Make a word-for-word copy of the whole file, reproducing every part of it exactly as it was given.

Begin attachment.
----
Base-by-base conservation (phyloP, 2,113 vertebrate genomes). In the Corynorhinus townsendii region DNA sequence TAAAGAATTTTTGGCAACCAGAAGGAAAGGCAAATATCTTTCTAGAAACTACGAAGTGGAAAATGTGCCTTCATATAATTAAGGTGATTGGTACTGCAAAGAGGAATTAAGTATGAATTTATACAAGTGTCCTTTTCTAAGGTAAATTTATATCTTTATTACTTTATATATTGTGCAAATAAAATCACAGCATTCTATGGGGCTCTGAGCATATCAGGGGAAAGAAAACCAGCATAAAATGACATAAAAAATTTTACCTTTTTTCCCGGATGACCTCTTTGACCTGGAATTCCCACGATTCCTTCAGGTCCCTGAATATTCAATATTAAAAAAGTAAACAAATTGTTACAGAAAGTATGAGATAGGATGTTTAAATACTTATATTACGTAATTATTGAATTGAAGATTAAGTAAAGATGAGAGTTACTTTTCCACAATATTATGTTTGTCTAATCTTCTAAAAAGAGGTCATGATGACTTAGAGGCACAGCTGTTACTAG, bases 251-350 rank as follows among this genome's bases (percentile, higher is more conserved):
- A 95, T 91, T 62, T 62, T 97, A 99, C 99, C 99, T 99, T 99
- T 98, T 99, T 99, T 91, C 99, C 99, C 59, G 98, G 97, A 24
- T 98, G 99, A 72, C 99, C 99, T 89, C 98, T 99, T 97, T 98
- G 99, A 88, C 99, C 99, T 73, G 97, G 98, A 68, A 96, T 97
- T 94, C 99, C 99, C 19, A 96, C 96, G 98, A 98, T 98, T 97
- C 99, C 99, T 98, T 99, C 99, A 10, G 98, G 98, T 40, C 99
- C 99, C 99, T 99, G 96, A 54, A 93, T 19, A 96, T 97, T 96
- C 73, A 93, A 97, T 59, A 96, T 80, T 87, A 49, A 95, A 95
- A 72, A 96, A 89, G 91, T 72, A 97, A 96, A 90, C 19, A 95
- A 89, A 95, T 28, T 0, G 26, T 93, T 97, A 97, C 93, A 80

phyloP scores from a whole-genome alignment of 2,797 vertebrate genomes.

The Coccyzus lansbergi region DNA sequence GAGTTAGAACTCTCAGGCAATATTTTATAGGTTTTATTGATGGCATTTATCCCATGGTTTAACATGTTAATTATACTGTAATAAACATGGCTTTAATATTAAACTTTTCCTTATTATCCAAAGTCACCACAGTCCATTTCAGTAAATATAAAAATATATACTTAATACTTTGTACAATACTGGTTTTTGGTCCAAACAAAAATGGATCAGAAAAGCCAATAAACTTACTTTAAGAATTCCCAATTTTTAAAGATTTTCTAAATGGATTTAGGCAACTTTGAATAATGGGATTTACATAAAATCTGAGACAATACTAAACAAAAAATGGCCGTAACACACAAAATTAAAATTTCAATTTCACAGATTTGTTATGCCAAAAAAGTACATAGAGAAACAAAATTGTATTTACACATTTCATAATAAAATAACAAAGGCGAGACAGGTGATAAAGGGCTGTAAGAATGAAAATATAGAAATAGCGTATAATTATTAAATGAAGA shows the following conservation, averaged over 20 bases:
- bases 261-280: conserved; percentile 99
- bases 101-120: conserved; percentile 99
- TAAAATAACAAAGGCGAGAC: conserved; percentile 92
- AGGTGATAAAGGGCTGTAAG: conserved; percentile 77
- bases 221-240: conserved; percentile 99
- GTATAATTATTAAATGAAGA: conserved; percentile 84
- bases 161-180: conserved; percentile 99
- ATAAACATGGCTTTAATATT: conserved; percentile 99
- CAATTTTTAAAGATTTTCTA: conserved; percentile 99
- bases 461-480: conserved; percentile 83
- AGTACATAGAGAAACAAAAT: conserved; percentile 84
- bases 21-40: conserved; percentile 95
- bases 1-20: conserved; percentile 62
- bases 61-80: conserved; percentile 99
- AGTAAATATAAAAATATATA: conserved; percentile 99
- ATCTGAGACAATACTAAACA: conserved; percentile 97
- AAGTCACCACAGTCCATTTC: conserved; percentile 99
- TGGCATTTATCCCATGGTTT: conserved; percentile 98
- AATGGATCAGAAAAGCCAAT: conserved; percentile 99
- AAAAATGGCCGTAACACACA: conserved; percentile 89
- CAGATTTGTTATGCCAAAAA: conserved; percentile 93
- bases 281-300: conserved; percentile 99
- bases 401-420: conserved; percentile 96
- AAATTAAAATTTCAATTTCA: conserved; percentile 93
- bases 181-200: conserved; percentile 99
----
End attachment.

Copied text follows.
Base-by-base conservation (phyloP, 2,113 vertebrate genomes). In the Corynorhinus townsendii region DNA sequence TAAAGAATTTTTGGCAACCAGAAGGAAAGGCAAATATCTTTCTAGAAACTACGAAGTGGAAAATGTGCCTTCATATAATTAAGGTGATTGGTACTGCAAAGAGGAATTAAGTATGAATTTATACAAGTGTCCTTTTCTAAGGTAAATTTATATCTTTATTACTTTATATATTGTGCAAATAAAATCACAGCATTCTATGGGGCTCTGAGCATATCAGGGGAAAGAAAACCAGCATAAAATGACATAAAAAATTTTACCTTTTTTCCCGGATGACCTCTTTGACCTGGAATTCCCACGATTCCTTCAGGTCCCTGAATATTCAATATTAAAAAAGTAAACAAATTGTTACAGAAAGTATGAGATAGGATGTTTAAATACTTATATTACGTAATTATTGAATTGAAGATTAAGTAAAGATGAGAGTTACTTTTCCACAATATTATGTTTGTCTAATCTTCTAAAAAGAGGTCATGATGACTTAGAGGCACAGCTGTTACTAG, bases 251-350 rank as follows among this genome's bases (percentile, higher is more conserved):
- A 95, T 91, T 62, T 62, T 97, A 99, C 99, C 99, T 99, T 99
- T 98, T 99, T 99, T 91, C 99, C 99, C 59, G 98, G 97, A 24
- T 98, G 99, A 72, C 99, C 99, T 89, C 98, T 99, T 97, T 98
- G 99, A 88, C 99, C 99, T 73, G 97, G 98, A 68, A 96, T 97
- T 94, C 99, C 99, C 19, A 96, C 96, G 98, A 98, T 98, T 97
- C 99, C 99, T 98, T 99, C 99, A 10, G 98, G 98, T 40, C 99
- C 99, C 99, T 99, G 96, A 54, A 93, T 19, A 96, T 97, T 96
- C 73, A 93, A 97, T 59, A 96, T 80, T 87, A 49, A 95, A 95
- A 72, A 96, A 89, G 91, T 72, A 97, A 96, A 90, C 19, A 95
- A 89, A 95, T 28, T 0, G 26, T 93, T 97, A 97, C 93, A 80

phyloP scores from a whole-genome alignment of 2,797 vertebrate genomes.

The Coccyzus lansbergi region DNA sequence GAGTTAGAACTCTCAGGCAATATTTTATAGGTTTTATTGATGGCATTTATCCCATGGTTTAACATGTTAATTATACTGTAATAAACATGGCTTTAATATTAAACTTTTCCTTATTATCCAAAGTCACCACAGTCCATTTCAGTAAATATAAAAATATATACTTAATACTTTGTACAATACTGGTTTTTGGTCCAAACAAAAATGGATCAGAAAAGCCAATAAACTTACTTTAAGAATTCCCAATTTTTAAAGATTTTCTAAATGGATTTAGGCAACTTTGAATAATGGGATTTACATAAAATCTGAGACAATACTAAACAAAAAATGGCCGTAACACACAAAATTAAAATTTCAATTTCACAGATTTGTTATGCCAAAAAAGTACATAGAGAAACAAAATTGTATTTACACATTTCATAATAAAATAACAAAGGCGAGACAGGTGATAAAGGGCTGTAAGAATGAAAATATAGAAATAGCGTATAATTATTAAATGAAGA shows the following conservation, averaged over 20 bases:
- bases 261-280: conserved; percentile 99
- bases 101-120: conserved; percentile 99
- TAAAATAACAAAGGCGAGAC: conserved; percentile 92
- AGGTGATAAAGGGCTGTAAG: conserved; percentile 77
- bases 221-240: conserved; percentile 99
- GTATAATTATTAAATGAAGA: conserved; percentile 84
- bases 161-180: conserved; percentile 99
- ATAAACATGGCTTTAATATT: conserved; percentile 99
- CAATTTTTAAAGATTTTCTA: conserved; percentile 99
- bases 461-480: conserved; percentile 83
- AGTACATAGAGAAACAAAAT: conserved; percentile 84
- bases 21-40: conserved; percentile 95
- bases 1-20: conserved; percentile 62
- bases 61-80: conserved; percentile 99
- AGTAAATATAAAAATATATA: conserved; percentile 99
- ATCTGAGACAATACTAAACA: conserved; percentile 97
- AAGTCACCACAGTCCATTTC: conserved; percentile 99
- TGGCATTTATCCCATGGTTT: conserved; percentile 98
- AATGGATCAGAAAAGCCAAT: conserved; percentile 99
- AAAAATGGCCGTAACACACA: conserved; percentile 89
- CAGATTTGTTATGCCAAAAA: conserved; percentile 93
- bases 281-300: conserved; percentile 99
- bases 401-420: conserved; percentile 96
- AAATTAAAATTTCAATTTCA: conserved; percentile 93
- bases 181-200: conserved; percentile 99